Service & Support Q&A: Welcome to the Help Desk Management Coach
Get service & support guidance and advice with real-world questions and answers to the Help Desk Management Coach. Help Desk agents worldwide have either submitted these questions to HelpDeskCoach.com or asked these questions during customer service training for helpdesk agents presented by Donna Earl (The HelpDeskCoach). Look for tips that can help you in your Help Desk role!
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Q. Dear HelpDesk Coach: *New!*
I’m the lead agent and level 2 lead at my help desk. Consequently my coworkers frequently consult with me to answer questions or for history regarding an account. They come to my cube and interrupt me when I’m busy, lean over the glass of my cube, and even invade the cube next to me to lean over and get my attention. How can I discourage them without coming across as unhelpful? Long Time Lead
(P.S. The guy in the cube next to me is fed up with his cube being invaded by people wanting to talk to me. He wants to know what to do about the invaders too.)
A. Dear Long Time Lead:
Whoa! Sounds like things are out of hand! One wonders how you or your neighbor can get anything done with all these intrusions. Time to put your foot down and address your co-workers directly.
Individually speak with them, addressing the worst offenders first. Let them know you’ll be happy to help, however in order to do your best for users, you need to work uninterrupted.
If you have instant messenger ability (IM), that could be the best way for them to contact you when they have a question. If you’re ‘interruptable’, invite them over. If not and you can’t answer their question by IM, suggest a better time. Try a ‘Do Not Disturb’ sign for uninterrupted work time. Same suggestions for your neighbor. He needs to let intruders know his cube is his workspace and he needs to be free from intrusions to best support users. A ‘do not disturb’ sign for the neighbor could help as well!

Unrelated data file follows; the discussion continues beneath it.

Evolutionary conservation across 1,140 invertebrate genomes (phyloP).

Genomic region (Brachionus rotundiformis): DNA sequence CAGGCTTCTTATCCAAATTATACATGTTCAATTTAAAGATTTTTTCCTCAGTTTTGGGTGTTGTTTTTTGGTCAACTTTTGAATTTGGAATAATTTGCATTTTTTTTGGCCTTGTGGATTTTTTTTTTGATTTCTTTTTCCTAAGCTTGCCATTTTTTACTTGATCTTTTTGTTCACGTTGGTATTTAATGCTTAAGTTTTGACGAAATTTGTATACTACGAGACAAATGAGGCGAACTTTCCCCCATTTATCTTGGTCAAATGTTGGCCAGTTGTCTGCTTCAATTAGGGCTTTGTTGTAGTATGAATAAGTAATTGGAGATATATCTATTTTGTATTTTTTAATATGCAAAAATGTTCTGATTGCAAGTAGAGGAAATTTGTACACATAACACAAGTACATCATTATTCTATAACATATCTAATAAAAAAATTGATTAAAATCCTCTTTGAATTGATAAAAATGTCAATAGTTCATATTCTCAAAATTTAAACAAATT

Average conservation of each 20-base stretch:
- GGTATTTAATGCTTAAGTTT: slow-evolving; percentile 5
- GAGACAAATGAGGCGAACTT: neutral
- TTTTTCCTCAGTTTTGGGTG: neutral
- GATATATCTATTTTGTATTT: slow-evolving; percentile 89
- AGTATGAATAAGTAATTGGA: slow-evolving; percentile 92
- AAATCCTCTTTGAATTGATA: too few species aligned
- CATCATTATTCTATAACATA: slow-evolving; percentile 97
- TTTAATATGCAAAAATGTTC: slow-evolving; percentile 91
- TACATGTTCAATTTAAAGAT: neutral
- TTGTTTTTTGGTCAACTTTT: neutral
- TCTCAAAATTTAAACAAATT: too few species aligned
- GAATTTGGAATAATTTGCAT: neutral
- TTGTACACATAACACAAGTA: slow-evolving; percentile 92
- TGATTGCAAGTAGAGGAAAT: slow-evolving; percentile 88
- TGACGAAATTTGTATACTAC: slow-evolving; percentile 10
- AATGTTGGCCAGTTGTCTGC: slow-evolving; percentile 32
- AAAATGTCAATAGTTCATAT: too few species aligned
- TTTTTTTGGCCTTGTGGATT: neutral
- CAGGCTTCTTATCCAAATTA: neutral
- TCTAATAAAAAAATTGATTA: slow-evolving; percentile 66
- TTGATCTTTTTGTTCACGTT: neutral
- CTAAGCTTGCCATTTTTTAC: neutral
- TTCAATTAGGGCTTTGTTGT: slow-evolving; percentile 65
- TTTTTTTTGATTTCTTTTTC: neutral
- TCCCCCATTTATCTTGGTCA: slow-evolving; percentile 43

Q. Dear HelpDesk Coach:
As a supervisor, I’m struggling with one of my helpdesk engineers. He is the smartest agent on the helpdesk, but users don’t understand him and get mad at him. He’s made some enemies in the company and although I try to explain that he’s really smart and I need him on the helpdesk, he’s giving the department a bad reputation. He completed an online customer service class, but it was worthless. How can I make others in the company see he’s really a good guy, and leave him (and me) alone about it?
A. Dear HelpDesk Supervisor:
One of the truisms about customer service is: perception is everything. If your internal users don’t perceive your ‘star’ to be helpful or user-friendly, then he is denting your reputation. You realize his behavior could use tweaking, and since you provided online training for him. You didn’t mention how others on the helpdesk team react to him, but I’ll guess they feel he drags down the group’s reputation. Here are some considerations for you:
1) Online training can be very effective in many areas. However without interaction with other people, it’s hard for the agent to transfer behavior to real world scenarios. If your agent could participate in a coaching or training session and receive feedback, it would be a fairer means of helping him learn people skills.
2) You don’t mention whether or not calls are recorded or monitored. I would strongly recommend you begin recording and monitoring calls, and provide your agent coaching and counseling on effective call handling. (See article on providing coaching for call monitoring: http://helpdeskcoach.com/articles/CallMonitoringFeedbackTips.html). If you and the agent can hear what users hear during calls, it can help him develop a more user friendly communication style.
3) Make improving customer satisfaction a goal for the entire helpdesk, and an individual goal for this agent. Make sure the agent understands customer satisfaction is part of the job. Managing the performance of helpdesk agents includes insistence on standards of customer satisfaction and user friendliness.